Even so, the survey is very good news for the higher education community, coming just days after the Grattan Institute’s figures on poor initial employment outcomes for STEM graduates. “At a time of great economic change one of the best investments people can make is a university education. … Universities are equipping their graduates with the skills they need for a range of careers and to adapt to ever-changing job markets. Universities Australia CEO Belinda Robinson said last night.
Who’s in demand
While everybody agrees STEM education is a GOOD THING the evidence is in that graduates in science based disciplines can take a while to get a leg up on the career ladder (CMM Monday). Of course it isn’t that simple, as science education academics scrambled to explain yesterday, graduate job prospects over time were good. And as the Chief Scientist suggested last week, being “job capable” not “job ready” is what science education should be about – as proved by Alfred Hitchcock (http://campusmorningmail.com.au/accountability-urged-student-funding/ CMM August 1) – the Chief Scientist has a statutory authority to create whacky metaphors .
Even so, the signals certainly conflict on the state of graduate supply and industry demand in occupations that are supposed to be the future. In its submission to the present Skilled Occupation List (designed to help choose immigrants) the Computer Society of Australia points to increasing shortages of workers with IT skills, which are being met only by migrants. “A reliance on foreign ICT skills may leave Australia vulnerable to these shortages if the supply of foreign ICT workers is unable to be sustained,” the society suggests. And yet as the Grattan Institute’s new survey of higher education points out, “weaknesses in IT university education” mean local graduates “do not easily find full-time work.” (CMM asked the council of IT deans what they think of this but they have not replied).
Engineers Australia also wants to keep greeting immigrant engineers, with local universities not graduating enough to meet local demand, although Professionals Australia warns the arrivals “face significantly higher levels of unemployment” than locals.
Neville Plint is the incoming director of the University of Queensland’s Sustainable Minerals Institute. Dr Plint joins from Anglo American Mining, where he focused on new operational technologies. He takes over as the SMI adapts to the end of the mining boom.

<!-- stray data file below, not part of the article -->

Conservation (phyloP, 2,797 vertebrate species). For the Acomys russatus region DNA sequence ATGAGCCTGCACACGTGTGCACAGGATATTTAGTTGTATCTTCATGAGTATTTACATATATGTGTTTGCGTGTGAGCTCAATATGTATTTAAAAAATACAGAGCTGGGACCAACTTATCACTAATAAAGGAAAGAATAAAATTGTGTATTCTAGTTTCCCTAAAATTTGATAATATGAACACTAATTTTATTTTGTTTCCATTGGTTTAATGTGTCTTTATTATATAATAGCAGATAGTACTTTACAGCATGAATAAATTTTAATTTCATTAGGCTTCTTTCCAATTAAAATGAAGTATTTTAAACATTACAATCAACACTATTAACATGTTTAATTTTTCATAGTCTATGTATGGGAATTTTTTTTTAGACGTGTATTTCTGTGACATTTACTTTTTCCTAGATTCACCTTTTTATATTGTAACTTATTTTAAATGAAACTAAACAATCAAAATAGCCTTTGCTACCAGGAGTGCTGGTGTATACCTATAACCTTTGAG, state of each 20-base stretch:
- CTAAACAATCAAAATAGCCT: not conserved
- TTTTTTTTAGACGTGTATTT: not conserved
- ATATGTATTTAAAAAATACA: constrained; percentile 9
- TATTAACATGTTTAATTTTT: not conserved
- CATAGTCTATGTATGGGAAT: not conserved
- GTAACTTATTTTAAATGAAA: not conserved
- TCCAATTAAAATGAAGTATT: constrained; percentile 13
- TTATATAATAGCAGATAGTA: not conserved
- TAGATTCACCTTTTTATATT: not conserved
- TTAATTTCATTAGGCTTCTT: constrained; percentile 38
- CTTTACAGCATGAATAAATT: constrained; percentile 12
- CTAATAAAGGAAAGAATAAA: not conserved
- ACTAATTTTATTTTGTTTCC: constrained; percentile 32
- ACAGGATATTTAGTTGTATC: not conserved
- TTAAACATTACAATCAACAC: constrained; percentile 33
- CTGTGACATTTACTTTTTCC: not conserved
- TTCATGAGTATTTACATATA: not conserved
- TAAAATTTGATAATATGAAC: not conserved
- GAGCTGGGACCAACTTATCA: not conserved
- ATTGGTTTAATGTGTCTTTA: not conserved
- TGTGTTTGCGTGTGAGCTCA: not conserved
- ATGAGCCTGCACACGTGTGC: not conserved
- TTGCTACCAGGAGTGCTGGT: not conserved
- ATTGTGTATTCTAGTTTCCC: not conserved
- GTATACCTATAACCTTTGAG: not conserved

The University of Canberra has a new pathway partner, Chinese provider Huashang Education Group’s Melbourne based Global Business College of Australia, which teaches business courses. “All trainers at GBCA, selected prudently possess concrete theoretical and practical knowledge,” which is good to know.
It isn’t easy selling education and training in India, what with overlapping bureaucracies that make ASQA look like a deregulator. But the market there is so vast it is surely worth the effort. The Indians acknowledge they need to graduate 70 000 trainers a year (CMM October 23 2015) and Santana Choudhury now reports in the Wall Street Journal that India has won a bunch of big US defence construction contracts that it can’t complete for want of competent engineers and tradespeople. But, delegations signing MOUs aside (there is a South Australian group there now), Australian trainers do not seem to be interested in the market. There was talk of a big push into India when Simon Birmingham was VET minister but it is all quiet now, which is strange. After all, India is a level-playing field for all exporters with doing business difficult for everybody.
Now this is open access
People with a New York Public Library card can download an app giving them access to 300 000 books. It works for phones now, with Kindle to come. The product includes some scholarly resources including Project Muse and Sage’s social science catalogue.
So how long until universities start doing the same thing, sharing on-line resources and putting e-library services to tender?